Levels of violence against women in places like Papua New Guinea are unimaginable, with ChildFund Australia’s research finding that two out of three women there have been beaten by their husbands. PNG’s rich and strong culture has many strengths and characteristics we can learn from, but the levels of violence against women there, and in other countries in the Pacific and elsewhere must be unacceptable from any human point of view.
How to reduce these appalling levels of violence? If we consider the challenges that development agencies work to overcome, the human rights that we seek to advance or protect, reducing violence within families must be one of the toughest.
Michaela Raab and Jasmin Rocha have contributed a very insightful and useful article: “Understanding quality in services supporting women survivors of gender-based violence,” published in “Development in Practice” Vol 23, No. 7, September 2013. The article does not offer guidance for project design, implementation, or evaluation. There are no case studies. Rather, the authors offer a very useful framework for understanding the quality of services that address violence against women (VAW).
Based on literature reviews, and reflection on a number of VAW projects across three countries, implemented by partners of a range of Oxfam International members, the authors have developed a model for understanding the quality of VAW services; the model has five components:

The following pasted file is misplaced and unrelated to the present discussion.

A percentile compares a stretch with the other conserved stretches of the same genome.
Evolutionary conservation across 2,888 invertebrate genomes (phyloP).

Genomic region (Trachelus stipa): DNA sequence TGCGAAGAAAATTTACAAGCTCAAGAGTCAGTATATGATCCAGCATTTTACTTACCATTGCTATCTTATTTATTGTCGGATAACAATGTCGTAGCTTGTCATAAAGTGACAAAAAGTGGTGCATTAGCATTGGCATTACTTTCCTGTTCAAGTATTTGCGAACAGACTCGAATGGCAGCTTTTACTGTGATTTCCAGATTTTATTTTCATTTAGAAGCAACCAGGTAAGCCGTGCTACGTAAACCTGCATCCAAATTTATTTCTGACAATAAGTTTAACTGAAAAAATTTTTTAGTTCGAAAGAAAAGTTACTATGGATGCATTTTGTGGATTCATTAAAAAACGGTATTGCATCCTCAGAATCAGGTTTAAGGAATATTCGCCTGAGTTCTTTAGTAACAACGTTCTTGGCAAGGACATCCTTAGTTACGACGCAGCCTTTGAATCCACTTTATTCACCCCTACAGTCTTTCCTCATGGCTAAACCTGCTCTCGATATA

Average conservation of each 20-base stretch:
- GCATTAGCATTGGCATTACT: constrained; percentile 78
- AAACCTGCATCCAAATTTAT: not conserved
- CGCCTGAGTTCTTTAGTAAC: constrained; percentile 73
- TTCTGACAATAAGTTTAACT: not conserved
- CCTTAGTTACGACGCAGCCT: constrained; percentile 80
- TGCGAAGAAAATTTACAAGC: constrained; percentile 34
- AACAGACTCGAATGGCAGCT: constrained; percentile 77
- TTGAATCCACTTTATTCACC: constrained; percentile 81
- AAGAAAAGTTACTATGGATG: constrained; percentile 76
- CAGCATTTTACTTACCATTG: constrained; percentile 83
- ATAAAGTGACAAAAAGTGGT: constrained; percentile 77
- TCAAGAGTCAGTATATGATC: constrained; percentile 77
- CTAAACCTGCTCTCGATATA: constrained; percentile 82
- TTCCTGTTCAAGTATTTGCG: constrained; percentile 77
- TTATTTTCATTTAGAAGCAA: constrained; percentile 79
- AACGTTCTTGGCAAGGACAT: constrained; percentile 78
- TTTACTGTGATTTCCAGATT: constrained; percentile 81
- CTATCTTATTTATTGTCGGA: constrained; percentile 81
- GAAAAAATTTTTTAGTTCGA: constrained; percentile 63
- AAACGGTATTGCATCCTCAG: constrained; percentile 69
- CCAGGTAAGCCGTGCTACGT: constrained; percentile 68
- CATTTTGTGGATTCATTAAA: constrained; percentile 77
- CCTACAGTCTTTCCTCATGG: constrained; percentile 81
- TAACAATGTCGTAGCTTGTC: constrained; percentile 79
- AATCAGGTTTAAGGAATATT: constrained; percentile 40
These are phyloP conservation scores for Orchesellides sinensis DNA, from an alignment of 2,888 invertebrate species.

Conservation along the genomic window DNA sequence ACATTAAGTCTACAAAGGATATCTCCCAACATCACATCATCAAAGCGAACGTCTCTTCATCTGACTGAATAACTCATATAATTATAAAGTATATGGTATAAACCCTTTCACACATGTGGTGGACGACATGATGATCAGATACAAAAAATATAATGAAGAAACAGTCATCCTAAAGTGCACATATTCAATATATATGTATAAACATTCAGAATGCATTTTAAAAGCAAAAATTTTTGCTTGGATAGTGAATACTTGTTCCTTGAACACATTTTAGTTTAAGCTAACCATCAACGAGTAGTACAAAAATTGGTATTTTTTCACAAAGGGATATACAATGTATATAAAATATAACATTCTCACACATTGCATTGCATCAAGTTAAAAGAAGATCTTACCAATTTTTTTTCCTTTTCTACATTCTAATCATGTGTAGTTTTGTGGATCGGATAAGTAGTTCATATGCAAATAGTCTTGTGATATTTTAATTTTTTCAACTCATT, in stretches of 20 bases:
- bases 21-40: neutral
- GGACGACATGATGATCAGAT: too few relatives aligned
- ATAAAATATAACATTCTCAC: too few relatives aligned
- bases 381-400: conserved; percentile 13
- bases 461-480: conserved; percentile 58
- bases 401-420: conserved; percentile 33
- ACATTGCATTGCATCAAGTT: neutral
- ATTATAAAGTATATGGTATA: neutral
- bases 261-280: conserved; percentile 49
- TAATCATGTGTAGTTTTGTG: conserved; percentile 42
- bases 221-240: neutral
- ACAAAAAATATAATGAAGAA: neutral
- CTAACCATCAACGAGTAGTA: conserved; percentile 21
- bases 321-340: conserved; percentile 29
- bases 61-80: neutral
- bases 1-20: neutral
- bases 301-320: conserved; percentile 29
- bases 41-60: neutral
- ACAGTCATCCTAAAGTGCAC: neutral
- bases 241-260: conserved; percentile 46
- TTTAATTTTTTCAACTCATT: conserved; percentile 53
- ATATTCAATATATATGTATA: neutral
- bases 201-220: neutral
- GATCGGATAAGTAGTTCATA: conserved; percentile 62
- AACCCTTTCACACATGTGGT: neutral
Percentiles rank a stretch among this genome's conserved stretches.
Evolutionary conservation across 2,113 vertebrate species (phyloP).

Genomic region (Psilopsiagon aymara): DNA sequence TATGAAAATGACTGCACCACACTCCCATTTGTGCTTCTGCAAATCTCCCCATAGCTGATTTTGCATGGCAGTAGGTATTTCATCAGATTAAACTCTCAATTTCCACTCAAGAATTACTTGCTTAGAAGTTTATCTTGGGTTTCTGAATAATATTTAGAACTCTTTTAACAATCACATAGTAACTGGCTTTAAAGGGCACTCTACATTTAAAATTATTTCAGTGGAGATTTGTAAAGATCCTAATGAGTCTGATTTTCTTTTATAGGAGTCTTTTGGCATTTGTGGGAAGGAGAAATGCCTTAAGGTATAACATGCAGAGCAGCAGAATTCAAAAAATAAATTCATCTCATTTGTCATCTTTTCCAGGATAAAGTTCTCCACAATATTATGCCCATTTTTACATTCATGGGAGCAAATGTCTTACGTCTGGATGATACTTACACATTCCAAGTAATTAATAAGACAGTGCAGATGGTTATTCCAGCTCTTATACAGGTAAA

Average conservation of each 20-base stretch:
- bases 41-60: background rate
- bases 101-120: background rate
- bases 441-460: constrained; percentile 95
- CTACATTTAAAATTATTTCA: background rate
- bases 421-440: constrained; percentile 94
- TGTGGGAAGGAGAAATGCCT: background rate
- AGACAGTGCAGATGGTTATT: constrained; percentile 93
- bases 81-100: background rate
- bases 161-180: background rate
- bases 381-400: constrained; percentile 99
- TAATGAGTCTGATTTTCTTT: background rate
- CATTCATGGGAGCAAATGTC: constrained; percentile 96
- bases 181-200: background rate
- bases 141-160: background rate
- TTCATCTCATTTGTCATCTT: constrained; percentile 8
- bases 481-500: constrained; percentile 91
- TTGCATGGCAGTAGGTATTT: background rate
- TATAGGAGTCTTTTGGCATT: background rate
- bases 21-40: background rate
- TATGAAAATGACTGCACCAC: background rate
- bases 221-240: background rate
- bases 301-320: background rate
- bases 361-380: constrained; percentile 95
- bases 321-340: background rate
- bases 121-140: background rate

- Access (to services);
- Human Resources (the skills and attitudes of those who work to help VAW survivors);
- Service Process (the methods and procedures used);
- Co-operation and Coordination (linkages to other services to avoid re-victimisation); and
- Desired Results (resolution of the particular situation, ensuring women’s health and survival).
I particularly appreciated the emphasis given in the model to how survivors are treated – with dignity and respect – given that this is highlighted as of great importance by the women themselves.
The model will be useful to any agency working to tackle violence against women. It seems useful and practical, but (as the authors point out) the article, and the model, do not address issues of how to design and implement programs that reduce these shocking violations of human rights. We need more models of successful interventions. And since an enduring reduction in VAW will come from societal changes, legislation and enforcement, etc., these models will need to be holistic and multifaceted.
This is no criticism of the Raab and Rocha – they have sought to develop and share a model through which we can understand the quality of VAW services, and they have succeeded.
I look forward to the results of the work that the authors are planning to “develop context-specific tools for quality monitoring and evaluation.” Meanwhile, the article is highly recommended – a preview can be found here: http://www.tandfonline.com/doi/abs/10.1080/09614524.2013.809696#preview. The corresponding author is Jasmin Rocha, Global Evaluation Research and Learning Officer at Oxfam International <email@example.com>.